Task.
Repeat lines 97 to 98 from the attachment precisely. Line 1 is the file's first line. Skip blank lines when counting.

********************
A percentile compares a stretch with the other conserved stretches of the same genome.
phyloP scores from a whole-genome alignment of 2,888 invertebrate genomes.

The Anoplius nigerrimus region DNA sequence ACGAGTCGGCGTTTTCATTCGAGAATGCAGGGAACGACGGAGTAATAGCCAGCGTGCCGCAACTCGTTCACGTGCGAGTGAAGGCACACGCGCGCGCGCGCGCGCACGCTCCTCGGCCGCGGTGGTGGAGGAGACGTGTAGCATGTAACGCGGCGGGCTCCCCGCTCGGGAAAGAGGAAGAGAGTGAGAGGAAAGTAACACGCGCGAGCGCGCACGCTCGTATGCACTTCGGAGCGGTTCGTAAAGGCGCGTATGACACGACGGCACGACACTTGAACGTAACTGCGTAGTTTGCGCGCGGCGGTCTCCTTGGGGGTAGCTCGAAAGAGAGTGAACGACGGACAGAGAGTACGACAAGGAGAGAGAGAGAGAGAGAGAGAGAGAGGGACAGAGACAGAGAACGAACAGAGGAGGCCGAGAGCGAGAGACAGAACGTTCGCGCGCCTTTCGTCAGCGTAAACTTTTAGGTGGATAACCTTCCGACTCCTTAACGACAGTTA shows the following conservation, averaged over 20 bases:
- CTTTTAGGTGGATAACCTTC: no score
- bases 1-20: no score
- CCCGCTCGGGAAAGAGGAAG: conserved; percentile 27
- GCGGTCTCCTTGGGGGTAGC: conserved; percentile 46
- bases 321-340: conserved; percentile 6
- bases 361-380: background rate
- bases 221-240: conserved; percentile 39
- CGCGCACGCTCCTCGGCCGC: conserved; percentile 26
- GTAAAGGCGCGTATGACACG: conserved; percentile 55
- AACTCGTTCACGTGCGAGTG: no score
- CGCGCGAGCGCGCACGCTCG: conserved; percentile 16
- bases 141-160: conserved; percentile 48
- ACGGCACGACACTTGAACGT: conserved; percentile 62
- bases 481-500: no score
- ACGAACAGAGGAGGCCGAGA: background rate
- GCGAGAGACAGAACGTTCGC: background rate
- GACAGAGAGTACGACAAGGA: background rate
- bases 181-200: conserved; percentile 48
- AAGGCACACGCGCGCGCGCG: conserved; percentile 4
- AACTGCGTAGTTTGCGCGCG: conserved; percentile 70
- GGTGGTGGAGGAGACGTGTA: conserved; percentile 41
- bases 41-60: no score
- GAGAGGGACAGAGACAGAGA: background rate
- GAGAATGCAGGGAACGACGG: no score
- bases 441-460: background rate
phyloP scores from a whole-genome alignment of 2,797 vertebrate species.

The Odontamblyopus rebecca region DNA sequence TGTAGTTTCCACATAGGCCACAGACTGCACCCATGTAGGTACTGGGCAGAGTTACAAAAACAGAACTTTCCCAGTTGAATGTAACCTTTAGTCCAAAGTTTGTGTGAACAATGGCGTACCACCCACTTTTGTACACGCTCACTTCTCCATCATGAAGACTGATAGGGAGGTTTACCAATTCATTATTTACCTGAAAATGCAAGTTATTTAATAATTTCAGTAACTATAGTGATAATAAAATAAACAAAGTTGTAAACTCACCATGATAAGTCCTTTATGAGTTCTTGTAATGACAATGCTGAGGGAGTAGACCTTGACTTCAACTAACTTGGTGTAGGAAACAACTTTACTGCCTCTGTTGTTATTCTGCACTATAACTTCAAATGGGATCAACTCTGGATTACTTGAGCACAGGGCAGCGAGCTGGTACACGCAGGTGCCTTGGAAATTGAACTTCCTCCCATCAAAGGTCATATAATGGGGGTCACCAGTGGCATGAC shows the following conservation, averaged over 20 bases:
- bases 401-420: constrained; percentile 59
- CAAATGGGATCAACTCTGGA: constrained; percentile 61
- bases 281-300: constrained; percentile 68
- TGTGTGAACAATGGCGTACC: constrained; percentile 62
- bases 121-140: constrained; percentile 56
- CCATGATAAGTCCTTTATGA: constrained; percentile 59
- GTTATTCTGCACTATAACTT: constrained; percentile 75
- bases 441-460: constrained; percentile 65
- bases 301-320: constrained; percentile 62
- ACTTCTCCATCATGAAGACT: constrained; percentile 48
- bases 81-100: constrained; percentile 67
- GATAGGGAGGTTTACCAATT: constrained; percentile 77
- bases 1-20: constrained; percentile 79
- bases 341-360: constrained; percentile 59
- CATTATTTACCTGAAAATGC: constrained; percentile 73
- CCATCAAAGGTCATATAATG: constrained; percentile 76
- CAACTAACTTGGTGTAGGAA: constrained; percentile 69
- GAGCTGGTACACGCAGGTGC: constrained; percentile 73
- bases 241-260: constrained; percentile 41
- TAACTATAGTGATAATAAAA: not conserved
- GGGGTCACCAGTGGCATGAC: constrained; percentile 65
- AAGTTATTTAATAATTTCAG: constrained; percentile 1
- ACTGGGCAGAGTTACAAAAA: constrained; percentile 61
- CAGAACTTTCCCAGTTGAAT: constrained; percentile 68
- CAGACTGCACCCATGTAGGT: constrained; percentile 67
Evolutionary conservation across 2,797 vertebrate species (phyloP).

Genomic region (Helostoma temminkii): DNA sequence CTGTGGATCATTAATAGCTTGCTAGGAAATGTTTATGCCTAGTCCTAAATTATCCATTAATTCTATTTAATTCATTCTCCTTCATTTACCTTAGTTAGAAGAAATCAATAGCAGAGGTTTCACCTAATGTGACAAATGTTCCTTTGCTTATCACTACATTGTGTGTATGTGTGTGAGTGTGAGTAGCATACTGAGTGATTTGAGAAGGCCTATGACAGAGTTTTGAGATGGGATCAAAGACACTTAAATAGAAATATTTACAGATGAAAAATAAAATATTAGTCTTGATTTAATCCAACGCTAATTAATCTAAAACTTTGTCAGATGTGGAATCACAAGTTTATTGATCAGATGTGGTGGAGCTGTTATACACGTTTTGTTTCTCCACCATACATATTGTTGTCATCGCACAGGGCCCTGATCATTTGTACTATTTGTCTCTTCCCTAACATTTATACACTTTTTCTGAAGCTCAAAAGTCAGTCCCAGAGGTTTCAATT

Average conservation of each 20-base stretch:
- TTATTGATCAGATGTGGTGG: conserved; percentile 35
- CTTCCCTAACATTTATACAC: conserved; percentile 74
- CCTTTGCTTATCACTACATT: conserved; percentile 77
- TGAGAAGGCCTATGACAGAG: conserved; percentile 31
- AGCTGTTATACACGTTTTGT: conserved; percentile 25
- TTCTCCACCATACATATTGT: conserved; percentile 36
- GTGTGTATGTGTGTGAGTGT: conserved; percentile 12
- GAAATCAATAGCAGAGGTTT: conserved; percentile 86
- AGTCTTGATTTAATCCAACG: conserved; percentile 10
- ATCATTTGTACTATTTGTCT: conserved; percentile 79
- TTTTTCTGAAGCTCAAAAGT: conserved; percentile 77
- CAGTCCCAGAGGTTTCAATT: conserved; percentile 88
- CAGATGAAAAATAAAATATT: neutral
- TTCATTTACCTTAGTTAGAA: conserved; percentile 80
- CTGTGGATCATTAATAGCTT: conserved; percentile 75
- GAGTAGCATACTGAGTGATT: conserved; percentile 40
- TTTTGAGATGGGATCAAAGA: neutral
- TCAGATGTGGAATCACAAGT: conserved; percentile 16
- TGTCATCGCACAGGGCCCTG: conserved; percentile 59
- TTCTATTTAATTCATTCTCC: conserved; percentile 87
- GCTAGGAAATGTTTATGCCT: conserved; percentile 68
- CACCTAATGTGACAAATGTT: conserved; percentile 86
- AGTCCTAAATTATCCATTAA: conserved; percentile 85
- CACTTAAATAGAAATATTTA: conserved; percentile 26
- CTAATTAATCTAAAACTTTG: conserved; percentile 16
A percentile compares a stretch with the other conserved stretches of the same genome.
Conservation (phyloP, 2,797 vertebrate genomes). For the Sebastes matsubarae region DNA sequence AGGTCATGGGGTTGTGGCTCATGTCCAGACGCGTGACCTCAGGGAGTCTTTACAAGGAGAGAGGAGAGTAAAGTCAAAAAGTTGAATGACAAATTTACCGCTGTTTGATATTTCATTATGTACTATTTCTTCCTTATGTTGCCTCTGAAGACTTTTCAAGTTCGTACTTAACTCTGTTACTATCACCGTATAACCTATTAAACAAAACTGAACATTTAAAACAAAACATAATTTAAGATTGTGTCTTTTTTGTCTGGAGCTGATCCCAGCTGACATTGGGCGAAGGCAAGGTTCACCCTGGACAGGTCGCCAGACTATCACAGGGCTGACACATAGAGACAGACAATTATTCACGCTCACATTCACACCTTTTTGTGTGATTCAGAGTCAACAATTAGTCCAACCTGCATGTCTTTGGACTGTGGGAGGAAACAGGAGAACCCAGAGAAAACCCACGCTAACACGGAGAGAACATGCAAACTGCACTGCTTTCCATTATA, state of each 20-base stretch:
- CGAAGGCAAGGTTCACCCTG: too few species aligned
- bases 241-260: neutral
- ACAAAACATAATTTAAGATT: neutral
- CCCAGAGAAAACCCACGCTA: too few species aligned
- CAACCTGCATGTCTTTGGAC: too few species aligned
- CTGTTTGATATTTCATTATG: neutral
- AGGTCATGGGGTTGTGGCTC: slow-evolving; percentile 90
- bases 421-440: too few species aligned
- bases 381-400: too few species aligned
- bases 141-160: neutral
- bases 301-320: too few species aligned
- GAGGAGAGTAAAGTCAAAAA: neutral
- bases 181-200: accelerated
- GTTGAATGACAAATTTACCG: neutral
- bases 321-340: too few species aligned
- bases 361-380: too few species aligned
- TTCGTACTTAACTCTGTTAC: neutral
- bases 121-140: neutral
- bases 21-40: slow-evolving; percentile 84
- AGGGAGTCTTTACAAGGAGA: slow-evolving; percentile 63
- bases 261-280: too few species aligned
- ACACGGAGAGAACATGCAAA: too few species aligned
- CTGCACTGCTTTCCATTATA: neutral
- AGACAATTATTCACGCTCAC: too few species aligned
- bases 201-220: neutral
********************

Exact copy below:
- GAGGAGAGTAAAGTCAAAAA: neutral
- bases 181-200: accelerated